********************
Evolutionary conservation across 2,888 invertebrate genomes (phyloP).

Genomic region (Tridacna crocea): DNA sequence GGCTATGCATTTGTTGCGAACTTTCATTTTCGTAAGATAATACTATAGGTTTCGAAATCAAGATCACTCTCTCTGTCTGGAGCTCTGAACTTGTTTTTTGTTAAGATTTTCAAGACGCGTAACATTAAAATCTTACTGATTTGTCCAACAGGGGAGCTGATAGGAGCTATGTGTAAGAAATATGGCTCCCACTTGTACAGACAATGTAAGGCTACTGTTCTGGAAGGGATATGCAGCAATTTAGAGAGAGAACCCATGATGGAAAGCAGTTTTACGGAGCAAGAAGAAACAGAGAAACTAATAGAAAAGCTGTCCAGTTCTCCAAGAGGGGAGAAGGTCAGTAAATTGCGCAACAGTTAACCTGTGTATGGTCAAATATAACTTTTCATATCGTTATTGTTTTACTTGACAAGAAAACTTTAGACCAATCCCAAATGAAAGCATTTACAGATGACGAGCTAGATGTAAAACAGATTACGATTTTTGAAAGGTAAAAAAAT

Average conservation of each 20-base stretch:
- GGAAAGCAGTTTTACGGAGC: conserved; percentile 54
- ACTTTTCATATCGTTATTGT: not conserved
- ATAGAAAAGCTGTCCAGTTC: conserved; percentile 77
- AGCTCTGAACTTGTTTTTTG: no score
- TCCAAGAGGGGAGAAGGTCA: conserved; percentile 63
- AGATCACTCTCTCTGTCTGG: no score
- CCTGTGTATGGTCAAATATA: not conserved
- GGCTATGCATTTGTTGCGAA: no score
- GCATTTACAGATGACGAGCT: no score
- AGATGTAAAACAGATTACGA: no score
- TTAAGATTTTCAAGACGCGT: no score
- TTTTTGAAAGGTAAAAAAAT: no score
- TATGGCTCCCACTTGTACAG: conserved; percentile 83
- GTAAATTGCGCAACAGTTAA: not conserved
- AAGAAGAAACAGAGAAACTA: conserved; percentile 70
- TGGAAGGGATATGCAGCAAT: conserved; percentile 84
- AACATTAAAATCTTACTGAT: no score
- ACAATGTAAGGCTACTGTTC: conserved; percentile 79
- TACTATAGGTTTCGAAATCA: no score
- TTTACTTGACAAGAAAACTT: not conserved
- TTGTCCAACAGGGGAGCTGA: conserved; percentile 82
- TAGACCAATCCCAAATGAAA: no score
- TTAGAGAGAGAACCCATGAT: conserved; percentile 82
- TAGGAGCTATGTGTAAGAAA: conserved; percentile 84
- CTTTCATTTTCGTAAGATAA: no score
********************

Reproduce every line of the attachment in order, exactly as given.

Evolutionary conservation across 2,888 invertebrate genomes (phyloP).

Genomic region (Tridacna crocea): DNA sequence GGCTATGCATTTGTTGCGAACTTTCATTTTCGTAAGATAATACTATAGGTTTCGAAATCAAGATCACTCTCTCTGTCTGGAGCTCTGAACTTGTTTTTTGTTAAGATTTTCAAGACGCGTAACATTAAAATCTTACTGATTTGTCCAACAGGGGAGCTGATAGGAGCTATGTGTAAGAAATATGGCTCCCACTTGTACAGACAATGTAAGGCTACTGTTCTGGAAGGGATATGCAGCAATTTAGAGAGAGAACCCATGATGGAAAGCAGTTTTACGGAGCAAGAAGAAACAGAGAAACTAATAGAAAAGCTGTCCAGTTCTCCAAGAGGGGAGAAGGTCAGTAAATTGCGCAACAGTTAACCTGTGTATGGTCAAATATAACTTTTCATATCGTTATTGTTTTACTTGACAAGAAAACTTTAGACCAATCCCAAATGAAAGCATTTACAGATGACGAGCTAGATGTAAAACAGATTACGATTTTTGAAAGGTAAAAAAAT

Average conservation of each 20-base stretch:
- GGAAAGCAGTTTTACGGAGC: conserved; percentile 54
- ACTTTTCATATCGTTATTGT: not conserved
- ATAGAAAAGCTGTCCAGTTC: conserved; percentile 77
- AGCTCTGAACTTGTTTTTTG: no score
- TCCAAGAGGGGAGAAGGTCA: conserved; percentile 63
- AGATCACTCTCTCTGTCTGG: no score
- CCTGTGTATGGTCAAATATA: not conserved
- GGCTATGCATTTGTTGCGAA: no score
- GCATTTACAGATGACGAGCT: no score
- AGATGTAAAACAGATTACGA: no score
- TTAAGATTTTCAAGACGCGT: no score
- TTTTTGAAAGGTAAAAAAAT: no score
- TATGGCTCCCACTTGTACAG: conserved; percentile 83
- GTAAATTGCGCAACAGTTAA: not conserved
- AAGAAGAAACAGAGAAACTA: conserved; percentile 70
- TGGAAGGGATATGCAGCAAT: conserved; percentile 84
- AACATTAAAATCTTACTGAT: no score
- ACAATGTAAGGCTACTGTTC: conserved; percentile 79
- TACTATAGGTTTCGAAATCA: no score
- TTTACTTGACAAGAAAACTT: not conserved
- TTGTCCAACAGGGGAGCTGA: conserved; percentile 82
- TAGACCAATCCCAAATGAAA: no score
- TTAGAGAGAGAACCCATGAT: conserved; percentile 82
- TAGGAGCTATGTGTAAGAAA: conserved; percentile 84
- CTTTCATTTTCGTAAGATAA: no score